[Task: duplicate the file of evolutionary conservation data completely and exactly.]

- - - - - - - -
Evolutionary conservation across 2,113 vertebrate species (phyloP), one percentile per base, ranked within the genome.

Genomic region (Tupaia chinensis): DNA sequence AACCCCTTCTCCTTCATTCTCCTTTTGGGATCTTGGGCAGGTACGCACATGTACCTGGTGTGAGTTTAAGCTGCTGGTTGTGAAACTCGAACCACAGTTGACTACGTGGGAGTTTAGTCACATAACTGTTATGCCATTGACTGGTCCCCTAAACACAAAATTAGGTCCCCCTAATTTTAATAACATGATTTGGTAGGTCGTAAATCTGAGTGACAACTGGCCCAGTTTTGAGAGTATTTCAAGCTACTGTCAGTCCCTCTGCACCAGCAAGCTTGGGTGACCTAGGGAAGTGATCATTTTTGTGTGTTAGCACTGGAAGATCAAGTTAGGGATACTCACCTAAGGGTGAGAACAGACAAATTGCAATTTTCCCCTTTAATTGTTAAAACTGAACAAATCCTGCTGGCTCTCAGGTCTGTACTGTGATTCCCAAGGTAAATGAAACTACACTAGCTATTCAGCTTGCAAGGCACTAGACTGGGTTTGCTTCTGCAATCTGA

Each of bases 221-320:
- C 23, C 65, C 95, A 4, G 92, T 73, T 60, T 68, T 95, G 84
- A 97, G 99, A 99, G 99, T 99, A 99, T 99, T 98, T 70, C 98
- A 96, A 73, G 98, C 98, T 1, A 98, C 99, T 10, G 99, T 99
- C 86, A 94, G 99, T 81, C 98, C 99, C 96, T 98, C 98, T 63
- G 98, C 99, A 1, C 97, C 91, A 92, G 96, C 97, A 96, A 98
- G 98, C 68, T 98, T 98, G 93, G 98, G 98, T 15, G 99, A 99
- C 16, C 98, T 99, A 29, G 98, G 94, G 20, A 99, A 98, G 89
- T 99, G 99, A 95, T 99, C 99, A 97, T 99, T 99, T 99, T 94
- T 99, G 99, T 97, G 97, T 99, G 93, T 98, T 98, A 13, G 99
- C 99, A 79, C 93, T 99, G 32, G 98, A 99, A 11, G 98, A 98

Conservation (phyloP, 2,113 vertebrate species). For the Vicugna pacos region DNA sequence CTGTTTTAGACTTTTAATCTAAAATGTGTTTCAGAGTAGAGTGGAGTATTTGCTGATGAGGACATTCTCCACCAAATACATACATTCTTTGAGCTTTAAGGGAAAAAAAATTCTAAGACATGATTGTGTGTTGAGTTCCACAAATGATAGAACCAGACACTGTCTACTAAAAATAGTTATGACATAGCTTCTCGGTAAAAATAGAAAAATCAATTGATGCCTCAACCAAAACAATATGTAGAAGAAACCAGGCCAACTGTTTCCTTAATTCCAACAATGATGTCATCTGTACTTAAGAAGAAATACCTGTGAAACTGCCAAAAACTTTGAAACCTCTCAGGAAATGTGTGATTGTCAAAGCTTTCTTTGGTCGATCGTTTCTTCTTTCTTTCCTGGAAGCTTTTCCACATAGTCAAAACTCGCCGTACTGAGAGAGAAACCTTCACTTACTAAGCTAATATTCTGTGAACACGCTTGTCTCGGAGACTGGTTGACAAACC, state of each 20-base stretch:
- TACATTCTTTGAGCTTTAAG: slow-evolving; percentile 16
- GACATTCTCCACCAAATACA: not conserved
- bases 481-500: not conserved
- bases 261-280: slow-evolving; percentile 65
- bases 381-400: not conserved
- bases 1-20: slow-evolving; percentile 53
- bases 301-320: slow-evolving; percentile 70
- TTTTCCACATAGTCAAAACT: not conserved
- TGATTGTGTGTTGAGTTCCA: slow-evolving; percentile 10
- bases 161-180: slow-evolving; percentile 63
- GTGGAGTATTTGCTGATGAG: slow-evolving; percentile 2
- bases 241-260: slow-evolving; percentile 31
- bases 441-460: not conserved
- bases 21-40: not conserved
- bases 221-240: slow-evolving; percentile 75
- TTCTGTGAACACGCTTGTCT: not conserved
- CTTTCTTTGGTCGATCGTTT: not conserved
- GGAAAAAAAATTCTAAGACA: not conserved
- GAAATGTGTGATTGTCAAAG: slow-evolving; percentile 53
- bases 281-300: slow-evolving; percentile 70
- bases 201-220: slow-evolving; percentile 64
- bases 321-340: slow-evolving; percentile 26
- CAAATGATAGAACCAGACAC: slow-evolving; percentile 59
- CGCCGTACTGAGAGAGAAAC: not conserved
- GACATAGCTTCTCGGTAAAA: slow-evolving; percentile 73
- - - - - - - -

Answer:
Evolutionary conservation across 2,113 vertebrate species (phyloP), one percentile per base, ranked within the genome.

Genomic region (Tupaia chinensis): DNA sequence AACCCCTTCTCCTTCATTCTCCTTTTGGGATCTTGGGCAGGTACGCACATGTACCTGGTGTGAGTTTAAGCTGCTGGTTGTGAAACTCGAACCACAGTTGACTACGTGGGAGTTTAGTCACATAACTGTTATGCCATTGACTGGTCCCCTAAACACAAAATTAGGTCCCCCTAATTTTAATAACATGATTTGGTAGGTCGTAAATCTGAGTGACAACTGGCCCAGTTTTGAGAGTATTTCAAGCTACTGTCAGTCCCTCTGCACCAGCAAGCTTGGGTGACCTAGGGAAGTGATCATTTTTGTGTGTTAGCACTGGAAGATCAAGTTAGGGATACTCACCTAAGGGTGAGAACAGACAAATTGCAATTTTCCCCTTTAATTGTTAAAACTGAACAAATCCTGCTGGCTCTCAGGTCTGTACTGTGATTCCCAAGGTAAATGAAACTACACTAGCTATTCAGCTTGCAAGGCACTAGACTGGGTTTGCTTCTGCAATCTGA

Each of bases 221-320:
- C 23, C 65, C 95, A 4, G 92, T 73, T 60, T 68, T 95, G 84
- A 97, G 99, A 99, G 99, T 99, A 99, T 99, T 98, T 70, C 98
- A 96, A 73, G 98, C 98, T 1, A 98, C 99, T 10, G 99, T 99
- C 86, A 94, G 99, T 81, C 98, C 99, C 96, T 98, C 98, T 63
- G 98, C 99, A 1, C 97, C 91, A 92, G 96, C 97, A 96, A 98
- G 98, C 68, T 98, T 98, G 93, G 98, G 98, T 15, G 99, A 99
- C 16, C 98, T 99, A 29, G 98, G 94, G 20, A 99, A 98, G 89
- T 99, G 99, A 95, T 99, C 99, A 97, T 99, T 99, T 99, T 94
- T 99, G 99, T 97, G 97, T 99, G 93, T 98, T 98, A 13, G 99
- C 99, A 79, C 93, T 99, G 32, G 98, A 99, A 11, G 98, A 98

Conservation (phyloP, 2,113 vertebrate species). For the Vicugna pacos region DNA sequence CTGTTTTAGACTTTTAATCTAAAATGTGTTTCAGAGTAGAGTGGAGTATTTGCTGATGAGGACATTCTCCACCAAATACATACATTCTTTGAGCTTTAAGGGAAAAAAAATTCTAAGACATGATTGTGTGTTGAGTTCCACAAATGATAGAACCAGACACTGTCTACTAAAAATAGTTATGACATAGCTTCTCGGTAAAAATAGAAAAATCAATTGATGCCTCAACCAAAACAATATGTAGAAGAAACCAGGCCAACTGTTTCCTTAATTCCAACAATGATGTCATCTGTACTTAAGAAGAAATACCTGTGAAACTGCCAAAAACTTTGAAACCTCTCAGGAAATGTGTGATTGTCAAAGCTTTCTTTGGTCGATCGTTTCTTCTTTCTTTCCTGGAAGCTTTTCCACATAGTCAAAACTCGCCGTACTGAGAGAGAAACCTTCACTTACTAAGCTAATATTCTGTGAACACGCTTGTCTCGGAGACTGGTTGACAAACC, state of each 20-base stretch:
- TACATTCTTTGAGCTTTAAG: slow-evolving; percentile 16
- GACATTCTCCACCAAATACA: not conserved
- bases 481-500: not conserved
- bases 261-280: slow-evolving; percentile 65
- bases 381-400: not conserved
- bases 1-20: slow-evolving; percentile 53
- bases 301-320: slow-evolving; percentile 70
- TTTTCCACATAGTCAAAACT: not conserved
- TGATTGTGTGTTGAGTTCCA: slow-evolving; percentile 10
- bases 161-180: slow-evolving; percentile 63
- GTGGAGTATTTGCTGATGAG: slow-evolving; percentile 2
- bases 241-260: slow-evolving; percentile 31
- bases 441-460: not conserved
- bases 21-40: not conserved
- bases 221-240: slow-evolving; percentile 75
- TTCTGTGAACACGCTTGTCT: not conserved
- CTTTCTTTGGTCGATCGTTT: not conserved
- GGAAAAAAAATTCTAAGACA: not conserved
- GAAATGTGTGATTGTCAAAG: slow-evolving; percentile 53
- bases 281-300: slow-evolving; percentile 70
- bases 201-220: slow-evolving; percentile 64
- bases 321-340: slow-evolving; percentile 26
- CAAATGATAGAACCAGACAC: slow-evolving; percentile 59
- CGCCGTACTGAGAGAGAAAC: not conserved
- GACATAGCTTCTCGGTAAAA: slow-evolving; percentile 73